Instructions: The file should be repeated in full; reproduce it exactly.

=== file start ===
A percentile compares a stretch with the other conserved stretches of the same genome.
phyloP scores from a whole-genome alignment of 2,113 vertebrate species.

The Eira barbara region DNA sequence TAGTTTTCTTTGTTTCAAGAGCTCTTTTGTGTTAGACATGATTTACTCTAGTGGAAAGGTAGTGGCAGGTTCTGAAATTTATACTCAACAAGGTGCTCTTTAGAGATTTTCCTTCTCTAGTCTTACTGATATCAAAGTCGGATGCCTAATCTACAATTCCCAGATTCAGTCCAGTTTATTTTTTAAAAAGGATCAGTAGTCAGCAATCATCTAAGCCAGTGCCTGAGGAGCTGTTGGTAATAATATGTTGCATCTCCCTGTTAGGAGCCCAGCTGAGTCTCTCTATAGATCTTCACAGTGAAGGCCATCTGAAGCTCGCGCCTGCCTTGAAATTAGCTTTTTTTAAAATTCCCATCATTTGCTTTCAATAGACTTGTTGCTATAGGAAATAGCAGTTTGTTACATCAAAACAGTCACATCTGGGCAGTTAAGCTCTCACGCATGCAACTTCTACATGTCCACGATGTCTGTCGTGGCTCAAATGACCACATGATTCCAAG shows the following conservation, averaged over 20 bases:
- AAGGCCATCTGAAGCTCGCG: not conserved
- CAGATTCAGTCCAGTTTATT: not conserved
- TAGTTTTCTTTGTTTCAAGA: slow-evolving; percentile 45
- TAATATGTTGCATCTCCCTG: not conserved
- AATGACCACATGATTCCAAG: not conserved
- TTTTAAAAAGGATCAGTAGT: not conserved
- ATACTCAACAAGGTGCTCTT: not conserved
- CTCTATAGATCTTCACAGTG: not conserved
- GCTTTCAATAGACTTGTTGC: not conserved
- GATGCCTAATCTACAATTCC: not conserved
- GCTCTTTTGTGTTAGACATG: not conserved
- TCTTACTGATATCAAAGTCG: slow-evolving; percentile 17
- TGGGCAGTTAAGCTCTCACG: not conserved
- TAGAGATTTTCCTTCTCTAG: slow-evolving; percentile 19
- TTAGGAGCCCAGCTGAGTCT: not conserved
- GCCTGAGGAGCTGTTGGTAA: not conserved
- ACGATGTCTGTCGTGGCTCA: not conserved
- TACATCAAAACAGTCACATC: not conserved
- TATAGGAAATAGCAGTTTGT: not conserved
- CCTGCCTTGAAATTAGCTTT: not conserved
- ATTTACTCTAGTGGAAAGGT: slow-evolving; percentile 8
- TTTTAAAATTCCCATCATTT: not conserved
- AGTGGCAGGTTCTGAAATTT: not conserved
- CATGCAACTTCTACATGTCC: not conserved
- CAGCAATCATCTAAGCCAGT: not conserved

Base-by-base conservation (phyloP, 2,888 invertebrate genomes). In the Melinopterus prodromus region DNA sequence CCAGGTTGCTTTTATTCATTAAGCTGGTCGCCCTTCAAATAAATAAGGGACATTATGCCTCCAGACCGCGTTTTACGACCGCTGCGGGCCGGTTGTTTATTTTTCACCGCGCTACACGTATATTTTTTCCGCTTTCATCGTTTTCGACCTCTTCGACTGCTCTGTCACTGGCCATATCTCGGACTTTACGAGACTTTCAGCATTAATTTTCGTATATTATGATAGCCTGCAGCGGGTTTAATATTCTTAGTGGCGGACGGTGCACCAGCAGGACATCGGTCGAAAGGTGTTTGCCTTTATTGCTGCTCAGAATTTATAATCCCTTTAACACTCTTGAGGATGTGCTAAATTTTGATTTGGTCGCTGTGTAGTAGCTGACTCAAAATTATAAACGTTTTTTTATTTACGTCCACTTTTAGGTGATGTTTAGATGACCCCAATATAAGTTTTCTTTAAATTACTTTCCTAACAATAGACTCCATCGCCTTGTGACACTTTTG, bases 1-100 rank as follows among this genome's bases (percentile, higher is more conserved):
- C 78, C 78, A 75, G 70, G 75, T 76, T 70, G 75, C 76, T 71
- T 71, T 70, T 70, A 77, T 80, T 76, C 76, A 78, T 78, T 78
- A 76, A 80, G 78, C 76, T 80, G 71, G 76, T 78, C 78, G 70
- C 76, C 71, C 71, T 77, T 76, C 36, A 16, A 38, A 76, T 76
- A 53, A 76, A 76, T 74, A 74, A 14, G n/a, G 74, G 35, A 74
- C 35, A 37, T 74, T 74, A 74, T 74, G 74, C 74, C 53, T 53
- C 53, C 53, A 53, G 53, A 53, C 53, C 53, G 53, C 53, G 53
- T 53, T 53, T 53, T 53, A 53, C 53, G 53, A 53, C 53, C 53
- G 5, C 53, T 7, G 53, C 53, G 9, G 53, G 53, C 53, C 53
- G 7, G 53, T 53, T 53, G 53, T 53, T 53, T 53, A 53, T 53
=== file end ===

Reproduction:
A percentile compares a stretch with the other conserved stretches of the same genome.
phyloP scores from a whole-genome alignment of 2,113 vertebrate species.

The Eira barbara region DNA sequence TAGTTTTCTTTGTTTCAAGAGCTCTTTTGTGTTAGACATGATTTACTCTAGTGGAAAGGTAGTGGCAGGTTCTGAAATTTATACTCAACAAGGTGCTCTTTAGAGATTTTCCTTCTCTAGTCTTACTGATATCAAAGTCGGATGCCTAATCTACAATTCCCAGATTCAGTCCAGTTTATTTTTTAAAAAGGATCAGTAGTCAGCAATCATCTAAGCCAGTGCCTGAGGAGCTGTTGGTAATAATATGTTGCATCTCCCTGTTAGGAGCCCAGCTGAGTCTCTCTATAGATCTTCACAGTGAAGGCCATCTGAAGCTCGCGCCTGCCTTGAAATTAGCTTTTTTTAAAATTCCCATCATTTGCTTTCAATAGACTTGTTGCTATAGGAAATAGCAGTTTGTTACATCAAAACAGTCACATCTGGGCAGTTAAGCTCTCACGCATGCAACTTCTACATGTCCACGATGTCTGTCGTGGCTCAAATGACCACATGATTCCAAG shows the following conservation, averaged over 20 bases:
- AAGGCCATCTGAAGCTCGCG: not conserved
- CAGATTCAGTCCAGTTTATT: not conserved
- TAGTTTTCTTTGTTTCAAGA: slow-evolving; percentile 45
- TAATATGTTGCATCTCCCTG: not conserved
- AATGACCACATGATTCCAAG: not conserved
- TTTTAAAAAGGATCAGTAGT: not conserved
- ATACTCAACAAGGTGCTCTT: not conserved
- CTCTATAGATCTTCACAGTG: not conserved
- GCTTTCAATAGACTTGTTGC: not conserved
- GATGCCTAATCTACAATTCC: not conserved
- GCTCTTTTGTGTTAGACATG: not conserved
- TCTTACTGATATCAAAGTCG: slow-evolving; percentile 17
- TGGGCAGTTAAGCTCTCACG: not conserved
- TAGAGATTTTCCTTCTCTAG: slow-evolving; percentile 19
- TTAGGAGCCCAGCTGAGTCT: not conserved
- GCCTGAGGAGCTGTTGGTAA: not conserved
- ACGATGTCTGTCGTGGCTCA: not conserved
- TACATCAAAACAGTCACATC: not conserved
- TATAGGAAATAGCAGTTTGT: not conserved
- CCTGCCTTGAAATTAGCTTT: not conserved
- ATTTACTCTAGTGGAAAGGT: slow-evolving; percentile 8
- TTTTAAAATTCCCATCATTT: not conserved
- AGTGGCAGGTTCTGAAATTT: not conserved
- CATGCAACTTCTACATGTCC: not conserved
- CAGCAATCATCTAAGCCAGT: not conserved

Base-by-base conservation (phyloP, 2,888 invertebrate genomes). In the Melinopterus prodromus region DNA sequence CCAGGTTGCTTTTATTCATTAAGCTGGTCGCCCTTCAAATAAATAAGGGACATTATGCCTCCAGACCGCGTTTTACGACCGCTGCGGGCCGGTTGTTTATTTTTCACCGCGCTACACGTATATTTTTTCCGCTTTCATCGTTTTCGACCTCTTCGACTGCTCTGTCACTGGCCATATCTCGGACTTTACGAGACTTTCAGCATTAATTTTCGTATATTATGATAGCCTGCAGCGGGTTTAATATTCTTAGTGGCGGACGGTGCACCAGCAGGACATCGGTCGAAAGGTGTTTGCCTTTATTGCTGCTCAGAATTTATAATCCCTTTAACACTCTTGAGGATGTGCTAAATTTTGATTTGGTCGCTGTGTAGTAGCTGACTCAAAATTATAAACGTTTTTTTATTTACGTCCACTTTTAGGTGATGTTTAGATGACCCCAATATAAGTTTTCTTTAAATTACTTTCCTAACAATAGACTCCATCGCCTTGTGACACTTTTG, bases 1-100 rank as follows among this genome's bases (percentile, higher is more conserved):
- C 78, C 78, A 75, G 70, G 75, T 76, T 70, G 75, C 76, T 71
- T 71, T 70, T 70, A 77, T 80, T 76, C 76, A 78, T 78, T 78
- A 76, A 80, G 78, C 76, T 80, G 71, G 76, T 78, C 78, G 70
- C 76, C 71, C 71, T 77, T 76, C 36, A 16, A 38, A 76, T 76
- A 53, A 76, A 76, T 74, A 74, A 14, G n/a, G 74, G 35, A 74
- C 35, A 37, T 74, T 74, A 74, T 74, G 74, C 74, C 53, T 53
- C 53, C 53, A 53, G 53, A 53, C 53, C 53, G 53, C 53, G 53
- T 53, T 53, T 53, T 53, A 53, C 53, G 53, A 53, C 53, C 53
- G 5, C 53, T 7, G 53, C 53, G 9, G 53, G 53, C 53, C 53
- G 7, G 53, T 53, T 53, G 53, T 53, T 53, T 53, A 53, T 53